RUTH SUNDERLAND: Running a listed company is a position of great trust, acting as a steward of shareholders’ assets – selection processes need to work better than this
As Boris Johnson is discovering, doing the top job is not as easy as it looks. That is as true in business as it is in politics.
So it is only to be expected that a fair proportion of chief executives will fail. It is also inevitable there will be some ill-advised hiring decisions.
At the moment, though, there seems to be more than the usual quota of duff appointments at the top of UK plc.
What a load of bull: Boris Johnson is discovering that doing the top job is not as easy as it looks
Shareholders in The Restaurant Group must surely be wondering what they have done to deserve Andy Hornby, who has just made his first public appearance in the role. He is the former chief executive of HBOS who was in charge when the lender hit the rocks in the financial crisis, at a huge cost to taxpayers and his then shareholders, many of whom were small savers.
His subsequent career at Boots the chemist was not a huge success either, though he has made large sums at Gala Coral.
Why, then, was he chosen? According to chairman Debbie Hewitt, the discredited bank boss was the ‘standout’ candidate in an extensive search, an ‘outstandingly talented individual who since he left HBOS has created incredible shareholder value’.
‘From our perspective, we are feeling very good about the appointment,’ she gushed.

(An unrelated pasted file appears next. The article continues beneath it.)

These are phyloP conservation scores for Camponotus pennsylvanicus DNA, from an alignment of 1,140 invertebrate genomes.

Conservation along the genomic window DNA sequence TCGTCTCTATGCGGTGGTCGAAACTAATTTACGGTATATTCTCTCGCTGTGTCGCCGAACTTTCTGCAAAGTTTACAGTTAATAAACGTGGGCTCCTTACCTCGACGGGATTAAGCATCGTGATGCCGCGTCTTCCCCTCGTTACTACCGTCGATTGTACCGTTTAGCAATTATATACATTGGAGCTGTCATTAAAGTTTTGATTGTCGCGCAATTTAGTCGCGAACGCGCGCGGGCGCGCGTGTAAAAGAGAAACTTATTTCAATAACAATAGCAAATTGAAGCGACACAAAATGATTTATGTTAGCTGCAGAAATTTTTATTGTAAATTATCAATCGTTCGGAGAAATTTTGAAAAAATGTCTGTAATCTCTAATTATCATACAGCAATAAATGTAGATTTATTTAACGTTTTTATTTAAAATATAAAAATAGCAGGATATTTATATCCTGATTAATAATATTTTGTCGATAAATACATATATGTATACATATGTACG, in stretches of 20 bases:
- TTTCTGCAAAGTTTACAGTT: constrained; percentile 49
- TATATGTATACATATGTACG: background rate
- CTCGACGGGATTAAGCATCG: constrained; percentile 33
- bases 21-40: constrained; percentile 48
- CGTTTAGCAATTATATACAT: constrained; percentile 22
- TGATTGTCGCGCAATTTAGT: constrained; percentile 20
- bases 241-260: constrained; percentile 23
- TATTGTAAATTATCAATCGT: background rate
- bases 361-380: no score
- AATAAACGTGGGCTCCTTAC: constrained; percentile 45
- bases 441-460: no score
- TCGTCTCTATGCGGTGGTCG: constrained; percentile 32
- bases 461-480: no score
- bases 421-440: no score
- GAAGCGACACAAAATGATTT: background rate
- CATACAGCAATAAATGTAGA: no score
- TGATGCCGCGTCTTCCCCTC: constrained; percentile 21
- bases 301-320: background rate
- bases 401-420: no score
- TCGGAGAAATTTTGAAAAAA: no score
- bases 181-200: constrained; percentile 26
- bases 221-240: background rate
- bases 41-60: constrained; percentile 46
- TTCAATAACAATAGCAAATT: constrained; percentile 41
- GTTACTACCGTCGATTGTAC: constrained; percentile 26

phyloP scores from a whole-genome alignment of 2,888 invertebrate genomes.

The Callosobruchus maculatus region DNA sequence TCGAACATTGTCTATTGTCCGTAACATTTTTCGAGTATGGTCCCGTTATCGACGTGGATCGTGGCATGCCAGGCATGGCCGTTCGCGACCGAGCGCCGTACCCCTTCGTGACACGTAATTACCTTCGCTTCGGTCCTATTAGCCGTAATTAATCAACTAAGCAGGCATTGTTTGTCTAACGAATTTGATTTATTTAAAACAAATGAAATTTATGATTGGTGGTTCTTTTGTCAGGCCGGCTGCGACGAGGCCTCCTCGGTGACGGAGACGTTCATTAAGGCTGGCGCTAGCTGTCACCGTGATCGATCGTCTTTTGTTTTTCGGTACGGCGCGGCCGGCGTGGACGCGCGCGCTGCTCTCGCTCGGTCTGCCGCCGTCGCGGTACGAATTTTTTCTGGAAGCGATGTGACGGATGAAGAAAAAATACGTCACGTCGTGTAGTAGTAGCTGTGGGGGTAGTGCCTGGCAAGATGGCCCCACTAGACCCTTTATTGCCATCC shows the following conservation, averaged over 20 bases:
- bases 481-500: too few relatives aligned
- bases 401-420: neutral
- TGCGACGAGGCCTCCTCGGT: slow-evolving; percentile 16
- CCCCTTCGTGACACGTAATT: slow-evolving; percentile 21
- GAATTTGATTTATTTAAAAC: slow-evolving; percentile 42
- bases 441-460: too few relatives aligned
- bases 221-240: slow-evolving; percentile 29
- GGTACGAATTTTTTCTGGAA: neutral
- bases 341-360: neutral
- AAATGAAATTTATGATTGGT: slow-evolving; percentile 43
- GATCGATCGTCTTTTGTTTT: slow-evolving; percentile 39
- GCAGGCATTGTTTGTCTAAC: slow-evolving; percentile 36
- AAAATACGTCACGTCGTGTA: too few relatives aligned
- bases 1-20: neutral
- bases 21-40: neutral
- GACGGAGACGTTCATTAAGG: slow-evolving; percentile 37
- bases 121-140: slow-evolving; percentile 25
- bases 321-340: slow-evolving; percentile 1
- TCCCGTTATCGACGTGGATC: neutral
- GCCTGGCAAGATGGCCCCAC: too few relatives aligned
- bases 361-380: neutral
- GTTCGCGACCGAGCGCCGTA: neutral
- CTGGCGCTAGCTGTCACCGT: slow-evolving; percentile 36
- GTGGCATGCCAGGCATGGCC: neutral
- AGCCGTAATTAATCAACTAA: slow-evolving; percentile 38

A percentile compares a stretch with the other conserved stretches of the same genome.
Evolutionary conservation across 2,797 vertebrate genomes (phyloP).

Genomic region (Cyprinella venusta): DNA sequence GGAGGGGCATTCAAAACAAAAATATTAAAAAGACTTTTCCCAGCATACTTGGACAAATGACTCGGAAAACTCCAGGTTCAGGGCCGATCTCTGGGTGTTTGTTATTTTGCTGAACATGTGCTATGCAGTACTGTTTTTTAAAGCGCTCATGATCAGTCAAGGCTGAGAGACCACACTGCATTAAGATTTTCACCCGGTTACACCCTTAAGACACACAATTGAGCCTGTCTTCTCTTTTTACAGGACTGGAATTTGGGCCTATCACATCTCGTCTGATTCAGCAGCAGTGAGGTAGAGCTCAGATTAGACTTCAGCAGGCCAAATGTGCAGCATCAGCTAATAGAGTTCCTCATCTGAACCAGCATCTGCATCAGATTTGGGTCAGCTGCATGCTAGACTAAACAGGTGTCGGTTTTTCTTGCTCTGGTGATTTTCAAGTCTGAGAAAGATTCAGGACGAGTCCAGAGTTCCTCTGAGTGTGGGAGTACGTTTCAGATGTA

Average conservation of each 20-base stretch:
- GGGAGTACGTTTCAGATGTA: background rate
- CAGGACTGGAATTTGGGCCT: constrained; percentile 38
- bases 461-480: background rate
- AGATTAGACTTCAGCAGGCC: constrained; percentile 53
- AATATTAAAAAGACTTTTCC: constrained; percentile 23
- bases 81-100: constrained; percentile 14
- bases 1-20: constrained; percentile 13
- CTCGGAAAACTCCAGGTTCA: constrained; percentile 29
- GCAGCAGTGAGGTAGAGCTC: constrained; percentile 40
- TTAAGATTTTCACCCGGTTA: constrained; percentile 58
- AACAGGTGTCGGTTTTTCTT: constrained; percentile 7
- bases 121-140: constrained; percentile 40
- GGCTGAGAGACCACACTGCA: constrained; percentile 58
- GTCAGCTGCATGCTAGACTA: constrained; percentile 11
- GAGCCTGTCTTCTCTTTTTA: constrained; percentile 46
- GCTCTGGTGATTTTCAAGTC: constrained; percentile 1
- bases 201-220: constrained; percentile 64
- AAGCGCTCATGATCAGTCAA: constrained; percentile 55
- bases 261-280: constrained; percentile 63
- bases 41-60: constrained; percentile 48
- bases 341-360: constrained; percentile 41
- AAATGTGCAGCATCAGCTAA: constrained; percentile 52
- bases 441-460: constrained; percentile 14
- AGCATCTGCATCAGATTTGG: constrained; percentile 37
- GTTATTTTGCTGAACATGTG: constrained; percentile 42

Great. So let’s forget about the little matter of all the value destruction during his time at HBOS. Never mind that thousands of staff lost their jobs and that taxpayers were left with the tab.
Let’s also gloss over the fact that the matter is not yet closed: City watchdogs are still investigating HBOS senior managers over its downfall.
Miss Hewitt might perhaps want to remind herself of the verdict of the Parliamentary Commission on Banking in its investigation into the lender in 2013: ‘The weaknesses of group risk in HBOS were a matter of design, not accident. Responsibility for this lies with [former chief executive] Sir James Crosby, who… was responsible for that design, [and] with Andy Hornby, who failed to address the matter.’
Of course there should be the possibility of redemption in the corporate world, as in other walks of life. But a catastrophic failure which threatened to help bring down the entire banking system is a different matter. And if Hornby really was the ‘standout’ candidate, it does raise questions about the quality of people being canvassed for top corporate jobs.
Perhaps the best candidates are turning their back on public companies and going into private equity and hedge funds where their pay attracts less publicity. Or perhaps the net is not being cast widely enough among women and ethnic minorities.
Another head-scratcher is the hiring of Kevin Loosemore, executive chairman of the software group Micro Focus, to chair the embattled banknote manufacturer De La Rue. You would have thought he had enough on his plate, what with Micro Focus being booted out of the FTSE 100 last week. But no, it seems he is considered the best person to steer De La Rue through its many troubles after it failed to win a contract to produce UK passports.
The situation at HSBC is also deeply odd. It parted company with chief executive John Flint after a mere 18 months, ostensibly because chairman Mark Tucker felt he was not performing dynamically enough. But Flint had been an HSBC lifer, so how come nobody had noticed his supposed defects over the previous decades?
Running a listed company is a position of great trust, acting as a steward of shareholders’ assets. Selection processes need to work better than this.